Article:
So many people see life in black and white. If you know anything about graphic design, you know photographs, if not in color, are best viewed in grayscale, not black line. Such is the blues, such is life. The blues finds itself somewhere between heaven and hell, and while the singers may stand undeniably on one side or the other, the fact is people are neither black nor white.

Read Psalm 51:5 and Ephesians 2:1-3. Then read James 1:17 and Romans 8:28. A war rages. Notes bend. There’s a need for resolution. Fulfillment. Redemption.

I just got back from Memphis. The first thing I did was visit Memphis Music, my favorite Beale Street shop. An elderly gentleman in his 80s, Mr. Clyde Hopkins, “the Godfather of the Blues,”  greeted me with his CD, Don’t Mistreat a Friend. He told me he’d autograph it if I bought it and said it would be special because I got to meet him in person. How could I resist? I bought it. My only regret is I didn’t get a picture of him. But I took plenty of others.

As soon as I stepped out of Memphis Music, I headed  to Handy Park, where I found the Juke Joint Allstars on stage. They’re so cool they autographed a CD for me right in the middle of a song and extended an invitation for me to join them on stage. Another trip to Handy Park, one of many, gave me the opportunity to snap pictures of a young girl in the audience who wanted to sing the blues. One of the band members handed her his guitar, and another set up a mic. The girl could sing.

Deciding what to eat on Beale Street is never a problem–catfish or ribs, occasionally oysters. Deciding where to eat is a challenge. The Blues City Cafe is a must for all first timers, but Miss Polly’s is just as good and has the best catfish around. The cornbread is good too. Ever tried it with a little jalepeno?

I asked the cook if I could take a few pictures inside the place. All the tables pay homage to the blues greats. The cook was quite gracious. He even offered me a chance to take a picture of him then and again when I saw him standing outside the restuarant. Memphis folk are twice as nice.

I mentioned oysters. My grandmother used to make fried oysters, and maybe that’s how I learned to like them so much. But you can’t get fried oysters around here. Memphis truly has it all, even an Irish Pub called Silky O’ Sullivan’s, and it serves delicious fried oysters. I didn’t make it there on this trip, but I was standing out front when the owner pulled up in his sportscar. Wow. I’ll probably never stand that close to a car like that again.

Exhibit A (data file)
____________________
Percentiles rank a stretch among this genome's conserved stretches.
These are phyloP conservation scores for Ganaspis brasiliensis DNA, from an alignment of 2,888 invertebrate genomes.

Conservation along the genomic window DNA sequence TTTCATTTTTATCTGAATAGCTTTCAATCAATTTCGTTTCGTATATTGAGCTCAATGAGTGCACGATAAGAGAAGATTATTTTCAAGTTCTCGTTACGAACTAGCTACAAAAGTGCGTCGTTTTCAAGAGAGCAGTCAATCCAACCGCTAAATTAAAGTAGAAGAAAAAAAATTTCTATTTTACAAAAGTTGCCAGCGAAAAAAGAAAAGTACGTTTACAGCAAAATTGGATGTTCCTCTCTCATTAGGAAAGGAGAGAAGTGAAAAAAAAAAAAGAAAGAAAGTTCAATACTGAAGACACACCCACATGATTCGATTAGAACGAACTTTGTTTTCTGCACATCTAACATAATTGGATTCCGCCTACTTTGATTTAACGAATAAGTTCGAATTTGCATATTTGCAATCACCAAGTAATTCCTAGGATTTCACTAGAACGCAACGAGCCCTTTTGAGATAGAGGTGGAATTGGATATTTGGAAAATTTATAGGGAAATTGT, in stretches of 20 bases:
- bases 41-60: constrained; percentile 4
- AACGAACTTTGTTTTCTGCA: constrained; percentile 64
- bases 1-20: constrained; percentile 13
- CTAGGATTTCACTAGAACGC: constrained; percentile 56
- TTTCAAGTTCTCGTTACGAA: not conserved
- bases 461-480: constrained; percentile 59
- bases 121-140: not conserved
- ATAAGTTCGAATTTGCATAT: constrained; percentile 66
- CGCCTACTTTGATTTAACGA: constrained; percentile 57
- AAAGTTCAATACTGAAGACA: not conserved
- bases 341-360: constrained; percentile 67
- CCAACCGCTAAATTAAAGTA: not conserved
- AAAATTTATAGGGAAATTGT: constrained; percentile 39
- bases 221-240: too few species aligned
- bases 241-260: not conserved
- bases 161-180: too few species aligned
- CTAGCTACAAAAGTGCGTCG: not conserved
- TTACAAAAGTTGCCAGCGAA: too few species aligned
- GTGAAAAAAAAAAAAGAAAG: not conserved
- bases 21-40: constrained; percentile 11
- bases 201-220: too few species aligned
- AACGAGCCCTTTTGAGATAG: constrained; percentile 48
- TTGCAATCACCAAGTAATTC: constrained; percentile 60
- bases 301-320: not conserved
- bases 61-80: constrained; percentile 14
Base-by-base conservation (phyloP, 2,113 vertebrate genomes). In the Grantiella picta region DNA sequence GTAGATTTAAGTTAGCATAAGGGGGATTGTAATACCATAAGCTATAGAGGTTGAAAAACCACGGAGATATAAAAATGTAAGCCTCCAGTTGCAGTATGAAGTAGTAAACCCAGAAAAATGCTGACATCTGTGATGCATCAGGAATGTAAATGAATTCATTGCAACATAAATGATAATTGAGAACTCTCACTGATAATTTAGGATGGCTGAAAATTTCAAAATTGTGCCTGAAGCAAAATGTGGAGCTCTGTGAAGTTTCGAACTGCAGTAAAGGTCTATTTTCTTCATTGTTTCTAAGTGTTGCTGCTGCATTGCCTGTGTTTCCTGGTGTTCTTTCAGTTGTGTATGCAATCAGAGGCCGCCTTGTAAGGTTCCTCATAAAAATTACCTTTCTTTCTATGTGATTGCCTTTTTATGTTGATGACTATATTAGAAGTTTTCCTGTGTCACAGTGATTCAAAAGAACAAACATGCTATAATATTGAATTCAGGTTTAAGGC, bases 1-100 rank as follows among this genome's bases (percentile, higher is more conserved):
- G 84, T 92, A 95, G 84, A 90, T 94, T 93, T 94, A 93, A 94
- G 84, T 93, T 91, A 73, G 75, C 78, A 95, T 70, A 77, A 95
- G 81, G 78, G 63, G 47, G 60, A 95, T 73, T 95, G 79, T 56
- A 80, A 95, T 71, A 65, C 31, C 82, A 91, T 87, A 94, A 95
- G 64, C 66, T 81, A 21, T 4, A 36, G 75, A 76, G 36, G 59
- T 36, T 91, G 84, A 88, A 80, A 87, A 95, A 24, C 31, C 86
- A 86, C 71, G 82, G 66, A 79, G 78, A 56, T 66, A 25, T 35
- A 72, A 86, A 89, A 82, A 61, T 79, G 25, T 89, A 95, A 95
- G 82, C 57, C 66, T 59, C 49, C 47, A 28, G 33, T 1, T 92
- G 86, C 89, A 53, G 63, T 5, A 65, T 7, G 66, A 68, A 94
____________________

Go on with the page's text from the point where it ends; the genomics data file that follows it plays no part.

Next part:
For the first time in years, I took a walk along the riverside, and I think the walk was the best part of my trip. It gave me a chance to think about life, about people in my life.

When I’m in Memphis, I do a lot of people watching and analyzing. Maybe that’s why I’m so interested in folklore–stories handed down from one generation to the next. Memphis is rich in tradition and lore. Some of the supernatural lore is commercialized; some of it is the real deal. But it’s nothing to play around with.

No matter where we live, everybody has a story. Everybody sings the blues. We may want to see life in black and white, but truthfully it’s all shades of grey. And if we want to see it in living color, colors we’ve never seen on this earth, well, we’ll have to wait for heaven for that.



I am a self-confessed hopeless romantic. I see live people. And I imagine who they are, what they’re doing, where they’re going, and why they do what they do. Everyone has a story.

Occasionally I’m right. More often, I’m wrong. The downside to being a hopeless romantic? We get burned. There’s no way around it.

Most of the time, I like to imagine the best out of people. Oh, if only people just lived by my scripts. I love happy endings. But sadly, I usually find myself picking up the pieces of a broken heart because the people I invest in don’t live up to my expectations. Should they?

I teach. I’ve probably tried to intervene in two or three thousand lives in the span of my career. I can’t tell you how many times I’ve cried over a kid who refused to be reached.

People are more than characters, more than stereotypes. We are multi-dimensional, always changing with every twist and turn in life.

We are kaleidoscopes. All the pieces of our personalities and characters come together to create unique, ever-changing kaleidoscopes.

Why wouldn’t God see us as kaleidoscopes? He created us. He knows our quirks and whims and fears and desires. Sometimes the picture we paint for ourselves isn’t very pretty, but God constantly moves the pieces of lives so that we can be something new, something beautiful in His eyes.

Because I write, I feel as though I have a “license” to be a people watcher. I have an excuse. I’m “researching” people for my next work in progress.

What I really want to do is see people through God’s eyes, to see them as kaleidoscopes.

We humans can do and say some pretty ugly things, especially when we’re hurt. Remember one twist, one turn in our lives, can change the pattern of pieces of who we are and how people see us (and how we see others).

My heart’s desire is to never give up my “hopeless romantic” instinct. I want to find the beauty in each person, even if it means risking rejection, being hurt, or being disappointed. I hope that others will find me (and all my ugly flaws) worth the risk too.


Congratulations to Kuby! You are the WINNER of the Christmas edition of the Chicken Soup for the Soup book. Please send me a private email letting me know where you would like the book sent and if you would like it to be autographed (by yours truly—I have a story in the book! Woo hoo. My first).

Hey readers, you’ve got to check out Kuby’s Korner. Oh, my goodness! YUM!